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I stood to the southward until 12 o'clock, at which time we tacked to the north-eastward.

6th.The weather this day was similar to that of yesterday. A 6 A.M. we had clear day. light; the island bore N. by W. of us. I bore away for it. At 7 A.M. I sent two armed boats on shore, with instructions to the officer to allow Martin Bushart to land with another person, who were to endeavour to prevail on some natives to fill a few small water-casks, which were sent in the boat for that purpose. This person was also to purchase the various articles offered for sale. As the lascar declined accompanying the expedition, and Martin Bushart wished to return from Mannicolo to Tucopia after my

business should be settled there, I was inclined to make them as comfortable as my circumstances would allow. With this view, and as I also wished to stock Tucopia with a breed of animals (the only quadrupeds on the island being rats), I sent by the boat two ducks and two drakes, nine hens and three cocks, two young buck goats and two she goats, directing Martin to inform the lascar that these animals were the joint property of both.

Yesterday I sent on shore five axes as presents: one for the principal chief, and one for each of his three subordinates; the fifth being for the high priest, as I had lately learned how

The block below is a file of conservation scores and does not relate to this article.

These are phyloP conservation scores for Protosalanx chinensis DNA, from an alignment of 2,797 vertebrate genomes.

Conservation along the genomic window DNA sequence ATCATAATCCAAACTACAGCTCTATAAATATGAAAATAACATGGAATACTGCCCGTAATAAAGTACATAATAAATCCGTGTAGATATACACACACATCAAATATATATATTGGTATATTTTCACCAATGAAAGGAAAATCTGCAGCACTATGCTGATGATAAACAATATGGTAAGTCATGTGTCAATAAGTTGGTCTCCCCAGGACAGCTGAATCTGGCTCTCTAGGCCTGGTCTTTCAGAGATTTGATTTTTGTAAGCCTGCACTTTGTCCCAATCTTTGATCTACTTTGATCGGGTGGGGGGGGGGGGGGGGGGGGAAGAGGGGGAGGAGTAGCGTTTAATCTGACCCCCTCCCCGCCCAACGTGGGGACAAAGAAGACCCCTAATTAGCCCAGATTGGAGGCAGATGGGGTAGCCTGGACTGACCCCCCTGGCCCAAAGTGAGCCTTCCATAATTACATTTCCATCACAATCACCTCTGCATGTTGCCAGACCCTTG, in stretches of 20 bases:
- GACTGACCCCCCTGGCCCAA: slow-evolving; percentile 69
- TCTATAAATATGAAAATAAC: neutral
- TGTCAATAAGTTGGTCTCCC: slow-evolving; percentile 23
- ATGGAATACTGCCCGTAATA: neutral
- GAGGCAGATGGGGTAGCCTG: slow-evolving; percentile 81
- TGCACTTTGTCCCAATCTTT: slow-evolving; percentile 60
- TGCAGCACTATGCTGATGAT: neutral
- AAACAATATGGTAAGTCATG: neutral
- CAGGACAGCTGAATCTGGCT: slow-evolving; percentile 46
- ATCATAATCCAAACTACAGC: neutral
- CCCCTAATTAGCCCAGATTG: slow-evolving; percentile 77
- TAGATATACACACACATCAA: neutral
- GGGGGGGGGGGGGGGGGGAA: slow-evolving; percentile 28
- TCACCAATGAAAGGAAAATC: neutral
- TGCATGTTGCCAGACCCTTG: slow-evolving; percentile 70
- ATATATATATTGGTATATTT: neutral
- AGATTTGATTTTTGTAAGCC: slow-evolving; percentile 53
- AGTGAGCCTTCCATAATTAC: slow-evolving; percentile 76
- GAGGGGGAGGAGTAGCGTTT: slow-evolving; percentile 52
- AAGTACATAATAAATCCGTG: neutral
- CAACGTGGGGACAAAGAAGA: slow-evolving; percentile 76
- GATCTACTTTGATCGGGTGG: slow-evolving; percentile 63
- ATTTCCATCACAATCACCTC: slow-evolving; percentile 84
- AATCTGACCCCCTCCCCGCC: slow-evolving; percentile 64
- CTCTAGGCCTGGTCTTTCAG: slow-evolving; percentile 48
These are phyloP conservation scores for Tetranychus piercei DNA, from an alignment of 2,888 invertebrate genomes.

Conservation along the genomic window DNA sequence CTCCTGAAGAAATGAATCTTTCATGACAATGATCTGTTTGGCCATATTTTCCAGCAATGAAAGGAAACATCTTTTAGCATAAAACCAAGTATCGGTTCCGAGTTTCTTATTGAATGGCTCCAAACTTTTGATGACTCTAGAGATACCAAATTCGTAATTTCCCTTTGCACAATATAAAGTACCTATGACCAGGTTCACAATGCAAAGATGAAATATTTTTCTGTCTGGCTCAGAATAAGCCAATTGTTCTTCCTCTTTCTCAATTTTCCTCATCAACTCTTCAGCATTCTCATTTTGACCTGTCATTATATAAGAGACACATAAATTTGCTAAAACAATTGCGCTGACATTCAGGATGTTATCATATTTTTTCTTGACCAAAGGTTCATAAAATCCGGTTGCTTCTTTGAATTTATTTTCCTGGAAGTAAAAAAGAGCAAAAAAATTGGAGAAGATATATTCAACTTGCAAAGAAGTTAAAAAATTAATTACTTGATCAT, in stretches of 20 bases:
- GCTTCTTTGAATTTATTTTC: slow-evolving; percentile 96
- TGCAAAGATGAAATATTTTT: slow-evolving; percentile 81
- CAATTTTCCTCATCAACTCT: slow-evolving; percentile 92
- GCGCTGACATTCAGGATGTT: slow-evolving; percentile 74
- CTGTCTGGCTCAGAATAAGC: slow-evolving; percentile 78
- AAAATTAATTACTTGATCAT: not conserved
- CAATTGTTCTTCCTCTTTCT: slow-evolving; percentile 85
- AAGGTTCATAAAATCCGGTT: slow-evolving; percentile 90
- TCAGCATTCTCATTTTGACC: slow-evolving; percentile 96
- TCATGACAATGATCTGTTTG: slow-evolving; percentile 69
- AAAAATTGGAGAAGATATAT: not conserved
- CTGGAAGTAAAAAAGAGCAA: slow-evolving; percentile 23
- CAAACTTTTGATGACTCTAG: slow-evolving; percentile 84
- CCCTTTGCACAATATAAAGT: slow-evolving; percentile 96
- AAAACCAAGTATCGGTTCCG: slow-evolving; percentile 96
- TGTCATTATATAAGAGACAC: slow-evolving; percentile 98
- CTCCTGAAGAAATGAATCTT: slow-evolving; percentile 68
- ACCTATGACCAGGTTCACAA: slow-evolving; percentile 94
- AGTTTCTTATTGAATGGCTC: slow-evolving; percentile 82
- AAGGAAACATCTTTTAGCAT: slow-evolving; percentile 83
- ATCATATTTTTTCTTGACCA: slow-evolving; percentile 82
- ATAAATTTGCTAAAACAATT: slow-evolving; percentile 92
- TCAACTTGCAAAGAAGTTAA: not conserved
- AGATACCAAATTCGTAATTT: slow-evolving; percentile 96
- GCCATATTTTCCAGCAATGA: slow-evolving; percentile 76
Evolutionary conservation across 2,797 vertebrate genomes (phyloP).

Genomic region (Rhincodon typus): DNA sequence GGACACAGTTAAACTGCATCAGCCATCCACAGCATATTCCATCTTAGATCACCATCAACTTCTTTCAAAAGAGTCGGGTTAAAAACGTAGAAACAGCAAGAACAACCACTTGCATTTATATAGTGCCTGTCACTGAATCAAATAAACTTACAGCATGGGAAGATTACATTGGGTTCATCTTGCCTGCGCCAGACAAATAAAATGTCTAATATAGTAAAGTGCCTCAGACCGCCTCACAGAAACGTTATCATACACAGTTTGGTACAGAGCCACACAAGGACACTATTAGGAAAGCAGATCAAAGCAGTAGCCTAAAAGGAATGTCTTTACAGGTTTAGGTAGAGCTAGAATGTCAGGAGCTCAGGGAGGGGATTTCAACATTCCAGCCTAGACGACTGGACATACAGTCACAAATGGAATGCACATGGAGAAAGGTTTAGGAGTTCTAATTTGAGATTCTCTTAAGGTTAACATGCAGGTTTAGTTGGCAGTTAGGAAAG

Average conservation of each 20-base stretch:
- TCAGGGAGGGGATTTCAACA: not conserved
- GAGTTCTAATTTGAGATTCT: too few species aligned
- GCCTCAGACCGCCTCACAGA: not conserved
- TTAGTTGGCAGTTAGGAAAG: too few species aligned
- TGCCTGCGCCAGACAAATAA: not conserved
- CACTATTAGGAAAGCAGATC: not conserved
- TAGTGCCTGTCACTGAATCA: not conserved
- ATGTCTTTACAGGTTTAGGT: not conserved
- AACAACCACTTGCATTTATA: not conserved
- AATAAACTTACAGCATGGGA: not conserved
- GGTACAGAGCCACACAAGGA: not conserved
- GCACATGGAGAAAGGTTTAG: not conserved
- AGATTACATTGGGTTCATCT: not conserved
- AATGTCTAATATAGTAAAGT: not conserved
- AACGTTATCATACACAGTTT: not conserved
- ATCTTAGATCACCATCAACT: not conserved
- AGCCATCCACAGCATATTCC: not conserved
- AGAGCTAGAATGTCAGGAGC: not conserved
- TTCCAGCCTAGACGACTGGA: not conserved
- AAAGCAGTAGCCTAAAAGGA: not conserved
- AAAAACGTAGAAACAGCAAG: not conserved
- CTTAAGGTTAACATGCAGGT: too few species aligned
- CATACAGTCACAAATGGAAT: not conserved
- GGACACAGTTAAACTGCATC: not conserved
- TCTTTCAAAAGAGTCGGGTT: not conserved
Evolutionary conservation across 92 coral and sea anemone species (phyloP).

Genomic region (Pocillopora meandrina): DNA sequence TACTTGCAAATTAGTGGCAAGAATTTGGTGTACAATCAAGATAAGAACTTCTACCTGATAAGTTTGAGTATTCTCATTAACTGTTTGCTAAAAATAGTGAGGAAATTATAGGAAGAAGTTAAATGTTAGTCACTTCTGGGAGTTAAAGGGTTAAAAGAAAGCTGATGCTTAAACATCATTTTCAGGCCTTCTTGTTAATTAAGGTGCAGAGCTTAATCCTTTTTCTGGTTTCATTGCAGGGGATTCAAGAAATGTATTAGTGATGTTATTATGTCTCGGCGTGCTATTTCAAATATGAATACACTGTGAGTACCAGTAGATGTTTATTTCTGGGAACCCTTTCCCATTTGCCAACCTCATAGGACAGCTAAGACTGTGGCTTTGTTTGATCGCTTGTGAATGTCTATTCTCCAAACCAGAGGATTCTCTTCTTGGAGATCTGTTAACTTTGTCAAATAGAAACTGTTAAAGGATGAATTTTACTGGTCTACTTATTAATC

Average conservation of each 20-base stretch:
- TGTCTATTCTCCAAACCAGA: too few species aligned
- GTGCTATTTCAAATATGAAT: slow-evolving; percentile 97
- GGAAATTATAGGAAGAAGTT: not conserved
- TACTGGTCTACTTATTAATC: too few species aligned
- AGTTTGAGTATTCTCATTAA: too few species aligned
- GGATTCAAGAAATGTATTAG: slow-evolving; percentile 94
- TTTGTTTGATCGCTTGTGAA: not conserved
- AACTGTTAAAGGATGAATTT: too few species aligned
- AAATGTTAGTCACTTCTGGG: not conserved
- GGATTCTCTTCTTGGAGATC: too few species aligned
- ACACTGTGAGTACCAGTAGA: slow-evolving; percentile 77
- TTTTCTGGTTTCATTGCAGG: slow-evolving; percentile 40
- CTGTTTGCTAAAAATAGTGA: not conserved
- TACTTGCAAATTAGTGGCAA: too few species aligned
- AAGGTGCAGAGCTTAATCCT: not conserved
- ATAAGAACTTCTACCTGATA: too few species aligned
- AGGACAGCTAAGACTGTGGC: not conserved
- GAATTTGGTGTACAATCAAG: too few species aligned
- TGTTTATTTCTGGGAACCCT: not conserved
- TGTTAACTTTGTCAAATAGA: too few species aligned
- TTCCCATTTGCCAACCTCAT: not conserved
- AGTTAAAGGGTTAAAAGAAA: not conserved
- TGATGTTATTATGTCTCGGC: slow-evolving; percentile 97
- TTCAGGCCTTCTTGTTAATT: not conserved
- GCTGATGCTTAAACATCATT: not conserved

necessary it is to be upon good terms with these reverend gentlemen. By means of these presents to his holiness, I thought he might be induced to prevail on the temporal chiefs to interest themselves in my favour. Nor let any one sneer at this precaution : for I have found it good policy to acquire the favour of the clergy in barbarous, as well as in more polished society : these interpreters of the will of heaven having in general as much direct and immediate influence over the councils of the rulers here, as the clergy have in certain British colonies.

Having sent the presents yesterday by Martin, I was apprehensive lest the chief might consider them as coming from himself, and therefore I sent him a second one to-day by my trading officer, consisting of a large hatchet, a carving-knife, and string of beads. With these he was highly gratified, and begged of the officer to prevail on me to land.

At 10 A.M. the small boat returned, and the officer stated that water could not be procured in any considerable quantity, as the water-run was not above the size of a stream from a goosequill; that a day's labour would supply only about one hundred gallons, which must be carried from the south side of the island across a low point of land to the middle of the west side, where there is the best landing for boats.

At 2 P.M. Martin came on board with the Mannicolo pilot and the second chief of the island, whom he had much difficulty in persuading to accompany him, having totally failed in his invitation to the principal chief, who would not on any consideration leave the island. Their fears, no doubt, arose from a dread that we should retaliate on them for having broken up the five Englishmen's long-boat. The chief who came on board was presently taken very seasick, and earnestly desired to get on shore again as soon as possible; after I had made him a present of some beads and cutlery, a canoe being at hand, I therefore called it, and he quitted the vessel.